While the question is still unanswered, let me make a couple of observations, showing that the problem is essentially equivalent to construction of symmetric bases (this is already alluded to in Is there a symmetric basis for $\mathbf{Q}(x,y)$? , however we really need infinitely many variables).

Any permutation $\pi$ of $X$ extends uniquely to a $k$-automorphism of $k(X)$, which I will also denote $\pi$. Let me say that a basis $B$ of $k(X)$ is *symmetric* if $\pi(B)=B$ for every permutation $\pi$, and *almost symmetric* if there is a finite set $X_0\subseteq X$ such that $\pi(B)=B$ for every permutation $\pi$ fixing $X_0$ pointwise.

**Proposition 1:** ZF proves that if $k(\{x_n:n\in\mathbb N\})$ has an almost symmetric basis, then $k(X)$ has a basis for every set of variables $X$.

**Proof:** Pick a basis $B$ of $k(\{y_n:n\in\mathbb N\})$ invariant under all permutations fixing $Y_0=\{y_1,\dots,y_m\}$. If $X$ is finite, $k(X)$ has a basis by induction on $|X|$, for example the one in the question, hence we can assume $X$ is infinite. Fix distinct elements $x_1,\dots,x_m\in X$, and put
$$B_X=\{f(x_1,\dots,x_n):n\ge m,f(y_1,\dots,y_n)\in B,x_{m+1},\dots,x_n\in X\}$$
where the $x_{m+1},\dots,x_n$ are pairwise distinct and disjoint from $\{x_1,\dots,x_m\}$ (this did not fit into the displayed line).

Since any element of $k(X)$ is contained in $k(x_1,\dots,x_n)$ for some $x_1,\dots,x_n$ as above, $B_X$ generates $k(X)$. On the other hand, any finite subset $B_0\subseteq B'$ is also included in some $k(x_1,\dots,x_n)$, and then the symmetry of $B$ implies that $\{f(y_1,\dots,y_n):f(x_1,\dots,x_n)\in B_0\}\subseteq B$, hence it is linearly independent.

**Proposition 2:** Conversely, if ZF proves that every $k(X)$ has a basis, then ZF(C?) proves that $k(\{x_n:n\in\mathbb N\})$ has an almost symmetric basis.

**Proof:** Assume (in a model of ZF) that $k(\{x_n:n\in\mathbb N\})$ has no almost symmetric basis, we will extend the universe into a permutation model of ZFA where some $k(X)$ has no basis. This can be made into a model of ZF by the Jech–Sochor embedding theorem; however, I suspect that the forcing involved in that step may need some choice in the ground model, which is why I put the half-hearted C in the statement.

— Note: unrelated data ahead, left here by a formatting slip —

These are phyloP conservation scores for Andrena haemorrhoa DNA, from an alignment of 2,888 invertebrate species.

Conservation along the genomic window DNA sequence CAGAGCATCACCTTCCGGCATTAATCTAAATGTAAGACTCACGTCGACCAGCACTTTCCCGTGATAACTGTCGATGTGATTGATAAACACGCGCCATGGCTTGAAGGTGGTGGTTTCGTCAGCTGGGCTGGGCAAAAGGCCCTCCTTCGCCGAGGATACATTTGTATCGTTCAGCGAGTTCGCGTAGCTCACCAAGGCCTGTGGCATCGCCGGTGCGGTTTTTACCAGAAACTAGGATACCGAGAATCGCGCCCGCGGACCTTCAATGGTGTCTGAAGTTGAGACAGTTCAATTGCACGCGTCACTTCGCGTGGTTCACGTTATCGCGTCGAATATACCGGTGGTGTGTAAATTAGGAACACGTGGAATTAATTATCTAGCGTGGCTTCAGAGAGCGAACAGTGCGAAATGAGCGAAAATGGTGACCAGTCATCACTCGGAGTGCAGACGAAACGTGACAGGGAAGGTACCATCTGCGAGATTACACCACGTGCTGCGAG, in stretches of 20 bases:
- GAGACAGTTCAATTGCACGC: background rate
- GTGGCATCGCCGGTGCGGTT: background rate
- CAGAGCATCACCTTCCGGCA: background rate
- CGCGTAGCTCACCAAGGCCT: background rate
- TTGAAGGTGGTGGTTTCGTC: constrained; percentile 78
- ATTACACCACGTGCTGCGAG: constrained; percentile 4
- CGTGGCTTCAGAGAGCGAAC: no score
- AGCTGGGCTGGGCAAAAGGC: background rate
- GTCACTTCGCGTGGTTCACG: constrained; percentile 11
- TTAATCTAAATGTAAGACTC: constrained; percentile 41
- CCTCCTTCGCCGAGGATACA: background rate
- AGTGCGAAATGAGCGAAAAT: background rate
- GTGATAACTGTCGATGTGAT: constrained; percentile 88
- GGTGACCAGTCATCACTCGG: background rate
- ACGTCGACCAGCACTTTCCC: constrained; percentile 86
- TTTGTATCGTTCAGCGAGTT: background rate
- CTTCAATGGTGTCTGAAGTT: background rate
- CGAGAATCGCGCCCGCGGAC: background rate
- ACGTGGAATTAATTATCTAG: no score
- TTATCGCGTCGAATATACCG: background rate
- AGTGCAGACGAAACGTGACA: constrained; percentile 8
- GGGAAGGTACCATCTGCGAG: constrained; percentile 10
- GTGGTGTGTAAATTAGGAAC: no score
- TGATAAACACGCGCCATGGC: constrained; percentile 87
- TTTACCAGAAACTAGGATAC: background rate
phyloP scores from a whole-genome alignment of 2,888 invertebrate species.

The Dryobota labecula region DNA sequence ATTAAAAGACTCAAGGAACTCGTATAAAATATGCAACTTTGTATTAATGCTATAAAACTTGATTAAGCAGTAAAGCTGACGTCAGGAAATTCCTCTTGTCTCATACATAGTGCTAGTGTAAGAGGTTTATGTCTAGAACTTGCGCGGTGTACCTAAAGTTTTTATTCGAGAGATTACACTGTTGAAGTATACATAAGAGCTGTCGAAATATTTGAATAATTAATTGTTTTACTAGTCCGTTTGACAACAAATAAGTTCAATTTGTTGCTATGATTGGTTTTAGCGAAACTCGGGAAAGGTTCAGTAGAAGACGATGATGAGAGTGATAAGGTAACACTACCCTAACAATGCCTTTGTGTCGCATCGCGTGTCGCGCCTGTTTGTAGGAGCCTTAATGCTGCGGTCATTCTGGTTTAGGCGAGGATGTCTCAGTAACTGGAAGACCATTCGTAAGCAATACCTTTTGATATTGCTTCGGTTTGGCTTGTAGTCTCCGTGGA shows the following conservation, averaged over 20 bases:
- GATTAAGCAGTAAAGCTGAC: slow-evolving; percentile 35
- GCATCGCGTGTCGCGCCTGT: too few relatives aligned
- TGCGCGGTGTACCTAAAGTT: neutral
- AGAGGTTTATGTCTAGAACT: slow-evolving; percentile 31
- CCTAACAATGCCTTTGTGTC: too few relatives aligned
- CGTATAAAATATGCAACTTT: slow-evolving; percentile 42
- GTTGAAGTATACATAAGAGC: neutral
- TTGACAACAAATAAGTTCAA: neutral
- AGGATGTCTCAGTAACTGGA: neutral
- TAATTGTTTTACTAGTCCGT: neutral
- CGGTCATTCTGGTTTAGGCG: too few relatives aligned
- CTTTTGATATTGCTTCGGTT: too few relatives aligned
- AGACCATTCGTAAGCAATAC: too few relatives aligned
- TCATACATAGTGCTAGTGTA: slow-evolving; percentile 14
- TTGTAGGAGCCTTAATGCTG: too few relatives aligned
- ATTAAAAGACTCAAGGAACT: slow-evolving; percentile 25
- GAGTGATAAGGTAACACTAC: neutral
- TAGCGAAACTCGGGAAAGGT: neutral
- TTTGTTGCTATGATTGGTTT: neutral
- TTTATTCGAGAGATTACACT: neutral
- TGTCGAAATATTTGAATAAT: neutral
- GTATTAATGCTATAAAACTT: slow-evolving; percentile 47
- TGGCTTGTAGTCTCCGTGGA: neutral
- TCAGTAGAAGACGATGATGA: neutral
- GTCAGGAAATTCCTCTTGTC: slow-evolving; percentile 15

As for the permutation model: we extend the universe with a countable set of atoms $A=\{a_n:n\in\mathbb N\}$. We take the group of all permutations of $A$, and the normal filter generated by stabilizers of finite subsets of $A$. In the resulting permutation model, $k(A)$ has no basis $B$: otherwise $B$ would also be a basis of $k(A)\simeq k(\{x_n:n\in\mathbb N\})$ in the ground model, and it would have finite support, which is exactly what I called almost symmetric above.

**Proposition 3:** ZF proves that $k(x_1,\dots,x_n)$ has an explicitly definable symmetric basis for every field $k$ and $n\in\mathbb N$.

**Proof:** Let $B_0$ be any basis of $k(y_1,\dots,y_n)$, which exists by induction on $n$ (e.g., we can take the one described in the question). Let $s_k(x_1,\dots,x_n)$ denote the $k$th elementary symmetric polynomial, and put
$$K=k(s_1(x_1,\dots,x_n),\dots,s_n(x_1,\dots,x_n))\subseteq k(x_1,\dots,x_n).$$
Since the $s_k(\vec x)$ are algebraically independent, $K$ is isomorphic to $k(y_1,\dots,y_n)$, and
$$B_1=\{f(s_1(x_1,\dots,x_n),\dots,s_n(x_1,\dots,x_n)):f(y_1,\dots,y_n)\in B_0\}$$
is a basis of $K$ over $k$. The field $L=k(x_1,\dots,x_n)$ is the splitting field of the degree $n$ polynomial
$$h(x)=(x-x_1)\cdots(x-x_n)$$
over $K$, hence $[L:K]\le n!$. (Actually, it is easy to see that $\mathrm{Gal}(L/K)=S_n$, hence the degree is exactly $n!$.)

I claim that
$$B_2=\{x_1^{\pi(1)}\cdots x_n^{\pi(n)}:\pi\in S_n\}$$
is a $K$-basis of $L$, hence $B=B_1B_2$ is a $k$-basis of $L$, and it is obviously symmetric.

Since we already know $|B_2|\ge[L:K]$, it suffices to show that $B_2$ is $K$-linearly independent. I have no high-level argument for that, but one can prove it by induction on $n$. It will be more convenient to label the variables as $x_0,\dots,x_{n-1}$, and consider $S_n$ as permutations on $\{0,\dots,n-1\}$.

The case $n=1$ is trivial, so assume the statement holds for $n$, we will show it for $n+1$. Aiming for contradiction, let
$$\sum_{\pi\in S_{n+1}}f_\pi(x_0,\dots,x_n)\prod_{i=0}^nx_i^{\pi(i)}=0,\tag{$*$}$$
where the $f_\pi\in K$ are not all zero. We may assume without loss of generality that the rational functions $f_\pi$ are in fact polynomials, and that $x_0\cdots x_n$ does not divide all $f_\pi$.

Let $i_0\le n$. If we substitute $0$ for $x_{i_0}$ in $(*)$, and rename $x_{i_0+1},\dots,x_n$ to $x_{i_0},\dots,x_{n-1}$, we get
$$x_0\cdots x_{n-1}\sum_{\pi'\in S_n}f_{\pi}(x_0,\dots,x_{i_0-1},0,x_{i_0},\dots,x_{n-1})\prod_{i=0}^{n-1}x_i^{\pi'(i)}=0,$$
where
$$\pi(i)=\begin{cases}
\pi'(i)+1&i<i_0,\\
0&i=i_0,\\
\pi'(i-1)+1&i>i_0.
\end{cases}$$
By the induction hypothesis, we obtain that $f_\pi(x_0,\dots,x_{i_0-1},0,x_{i_0+1},\dots,x_n)=0$ whenever $\pi(i_0)=0$. Thus, any $f_\pi$ is divisible by $x_{\pi^{-1}(0)}$, and as it is symmetric, by $x_0\cdots x_n$. This contradicts one of our assumptions.

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